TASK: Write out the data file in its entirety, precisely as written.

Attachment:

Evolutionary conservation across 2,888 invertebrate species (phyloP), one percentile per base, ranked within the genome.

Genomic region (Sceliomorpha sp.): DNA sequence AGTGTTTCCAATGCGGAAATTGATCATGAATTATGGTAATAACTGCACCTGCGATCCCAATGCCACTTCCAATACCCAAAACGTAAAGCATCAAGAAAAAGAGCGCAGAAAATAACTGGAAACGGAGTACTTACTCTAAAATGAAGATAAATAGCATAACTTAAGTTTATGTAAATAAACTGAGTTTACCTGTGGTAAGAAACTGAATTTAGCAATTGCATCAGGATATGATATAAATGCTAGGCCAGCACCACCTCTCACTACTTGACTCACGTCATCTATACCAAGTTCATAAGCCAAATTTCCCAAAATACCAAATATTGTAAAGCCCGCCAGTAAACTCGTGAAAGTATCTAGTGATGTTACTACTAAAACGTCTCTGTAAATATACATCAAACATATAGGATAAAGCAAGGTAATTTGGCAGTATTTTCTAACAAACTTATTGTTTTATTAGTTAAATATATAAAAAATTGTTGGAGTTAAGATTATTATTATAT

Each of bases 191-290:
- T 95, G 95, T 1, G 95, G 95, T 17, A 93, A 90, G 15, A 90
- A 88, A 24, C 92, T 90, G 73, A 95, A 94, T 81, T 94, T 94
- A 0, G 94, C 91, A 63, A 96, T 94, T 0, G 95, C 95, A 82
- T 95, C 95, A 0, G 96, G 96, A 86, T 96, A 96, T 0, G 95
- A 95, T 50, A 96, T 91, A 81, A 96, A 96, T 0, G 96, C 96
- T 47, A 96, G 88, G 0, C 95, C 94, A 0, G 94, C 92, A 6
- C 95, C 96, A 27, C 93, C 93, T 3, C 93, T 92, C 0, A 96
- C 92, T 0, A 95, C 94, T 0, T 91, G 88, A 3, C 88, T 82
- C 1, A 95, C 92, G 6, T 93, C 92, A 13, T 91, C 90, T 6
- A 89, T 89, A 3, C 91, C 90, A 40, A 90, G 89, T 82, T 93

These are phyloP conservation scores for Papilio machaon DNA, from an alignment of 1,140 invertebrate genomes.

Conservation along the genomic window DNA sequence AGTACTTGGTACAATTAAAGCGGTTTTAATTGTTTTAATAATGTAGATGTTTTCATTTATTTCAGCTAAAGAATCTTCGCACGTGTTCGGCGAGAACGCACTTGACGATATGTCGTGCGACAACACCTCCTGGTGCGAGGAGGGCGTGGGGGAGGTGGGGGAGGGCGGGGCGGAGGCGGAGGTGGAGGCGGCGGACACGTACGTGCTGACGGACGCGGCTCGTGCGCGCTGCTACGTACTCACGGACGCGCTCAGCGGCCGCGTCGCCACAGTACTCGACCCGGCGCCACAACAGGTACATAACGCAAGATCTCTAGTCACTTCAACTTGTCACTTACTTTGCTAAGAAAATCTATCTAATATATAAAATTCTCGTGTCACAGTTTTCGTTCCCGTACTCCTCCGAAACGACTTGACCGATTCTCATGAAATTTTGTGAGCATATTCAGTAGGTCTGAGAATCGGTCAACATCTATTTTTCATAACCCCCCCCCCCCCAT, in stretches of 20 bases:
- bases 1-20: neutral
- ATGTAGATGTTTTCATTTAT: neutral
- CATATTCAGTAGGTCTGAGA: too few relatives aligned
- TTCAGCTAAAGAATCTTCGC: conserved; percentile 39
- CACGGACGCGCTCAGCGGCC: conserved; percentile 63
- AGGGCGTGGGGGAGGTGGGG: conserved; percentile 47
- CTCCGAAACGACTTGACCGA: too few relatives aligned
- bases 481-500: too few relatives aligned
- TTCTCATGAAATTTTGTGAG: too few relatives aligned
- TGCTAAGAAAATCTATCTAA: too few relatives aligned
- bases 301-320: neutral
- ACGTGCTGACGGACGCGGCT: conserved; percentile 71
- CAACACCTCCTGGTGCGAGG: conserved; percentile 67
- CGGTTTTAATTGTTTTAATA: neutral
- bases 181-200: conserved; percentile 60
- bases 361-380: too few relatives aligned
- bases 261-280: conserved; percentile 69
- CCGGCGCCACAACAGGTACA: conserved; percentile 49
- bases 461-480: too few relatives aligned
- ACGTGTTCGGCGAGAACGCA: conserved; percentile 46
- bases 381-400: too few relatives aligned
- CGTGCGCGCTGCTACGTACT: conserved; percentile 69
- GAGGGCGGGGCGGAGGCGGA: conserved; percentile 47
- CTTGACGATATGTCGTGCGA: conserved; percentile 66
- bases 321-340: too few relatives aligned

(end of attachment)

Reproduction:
Evolutionary conservation across 2,888 invertebrate species (phyloP), one percentile per base, ranked within the genome.

Genomic region (Sceliomorpha sp.): DNA sequence AGTGTTTCCAATGCGGAAATTGATCATGAATTATGGTAATAACTGCACCTGCGATCCCAATGCCACTTCCAATACCCAAAACGTAAAGCATCAAGAAAAAGAGCGCAGAAAATAACTGGAAACGGAGTACTTACTCTAAAATGAAGATAAATAGCATAACTTAAGTTTATGTAAATAAACTGAGTTTACCTGTGGTAAGAAACTGAATTTAGCAATTGCATCAGGATATGATATAAATGCTAGGCCAGCACCACCTCTCACTACTTGACTCACGTCATCTATACCAAGTTCATAAGCCAAATTTCCCAAAATACCAAATATTGTAAAGCCCGCCAGTAAACTCGTGAAAGTATCTAGTGATGTTACTACTAAAACGTCTCTGTAAATATACATCAAACATATAGGATAAAGCAAGGTAATTTGGCAGTATTTTCTAACAAACTTATTGTTTTATTAGTTAAATATATAAAAAATTGTTGGAGTTAAGATTATTATTATAT

Each of bases 191-290:
- T 95, G 95, T 1, G 95, G 95, T 17, A 93, A 90, G 15, A 90
- A 88, A 24, C 92, T 90, G 73, A 95, A 94, T 81, T 94, T 94
- A 0, G 94, C 91, A 63, A 96, T 94, T 0, G 95, C 95, A 82
- T 95, C 95, A 0, G 96, G 96, A 86, T 96, A 96, T 0, G 95
- A 95, T 50, A 96, T 91, A 81, A 96, A 96, T 0, G 96, C 96
- T 47, A 96, G 88, G 0, C 95, C 94, A 0, G 94, C 92, A 6
- C 95, C 96, A 27, C 93, C 93, T 3, C 93, T 92, C 0, A 96
- C 92, T 0, A 95, C 94, T 0, T 91, G 88, A 3, C 88, T 82
- C 1, A 95, C 92, G 6, T 93, C 92, A 13, T 91, C 90, T 6
- A 89, T 89, A 3, C 91, C 90, A 40, A 90, G 89, T 82, T 93

These are phyloP conservation scores for Papilio machaon DNA, from an alignment of 1,140 invertebrate genomes.

Conservation along the genomic window DNA sequence AGTACTTGGTACAATTAAAGCGGTTTTAATTGTTTTAATAATGTAGATGTTTTCATTTATTTCAGCTAAAGAATCTTCGCACGTGTTCGGCGAGAACGCACTTGACGATATGTCGTGCGACAACACCTCCTGGTGCGAGGAGGGCGTGGGGGAGGTGGGGGAGGGCGGGGCGGAGGCGGAGGTGGAGGCGGCGGACACGTACGTGCTGACGGACGCGGCTCGTGCGCGCTGCTACGTACTCACGGACGCGCTCAGCGGCCGCGTCGCCACAGTACTCGACCCGGCGCCACAACAGGTACATAACGCAAGATCTCTAGTCACTTCAACTTGTCACTTACTTTGCTAAGAAAATCTATCTAATATATAAAATTCTCGTGTCACAGTTTTCGTTCCCGTACTCCTCCGAAACGACTTGACCGATTCTCATGAAATTTTGTGAGCATATTCAGTAGGTCTGAGAATCGGTCAACATCTATTTTTCATAACCCCCCCCCCCCCAT, in stretches of 20 bases:
- bases 1-20: neutral
- ATGTAGATGTTTTCATTTAT: neutral
- CATATTCAGTAGGTCTGAGA: too few relatives aligned
- TTCAGCTAAAGAATCTTCGC: conserved; percentile 39
- CACGGACGCGCTCAGCGGCC: conserved; percentile 63
- AGGGCGTGGGGGAGGTGGGG: conserved; percentile 47
- CTCCGAAACGACTTGACCGA: too few relatives aligned
- bases 481-500: too few relatives aligned
- TTCTCATGAAATTTTGTGAG: too few relatives aligned
- TGCTAAGAAAATCTATCTAA: too few relatives aligned
- bases 301-320: neutral
- ACGTGCTGACGGACGCGGCT: conserved; percentile 71
- CAACACCTCCTGGTGCGAGG: conserved; percentile 67
- CGGTTTTAATTGTTTTAATA: neutral
- bases 181-200: conserved; percentile 60
- bases 361-380: too few relatives aligned
- bases 261-280: conserved; percentile 69
- CCGGCGCCACAACAGGTACA: conserved; percentile 49
- bases 461-480: too few relatives aligned
- ACGTGTTCGGCGAGAACGCA: conserved; percentile 46
- bases 381-400: too few relatives aligned
- CGTGCGCGCTGCTACGTACT: conserved; percentile 69
- GAGGGCGGGGCGGAGGCGGA: conserved; percentile 47
- CTTGACGATATGTCGTGCGA: conserved; percentile 66
- bases 321-340: too few relatives aligned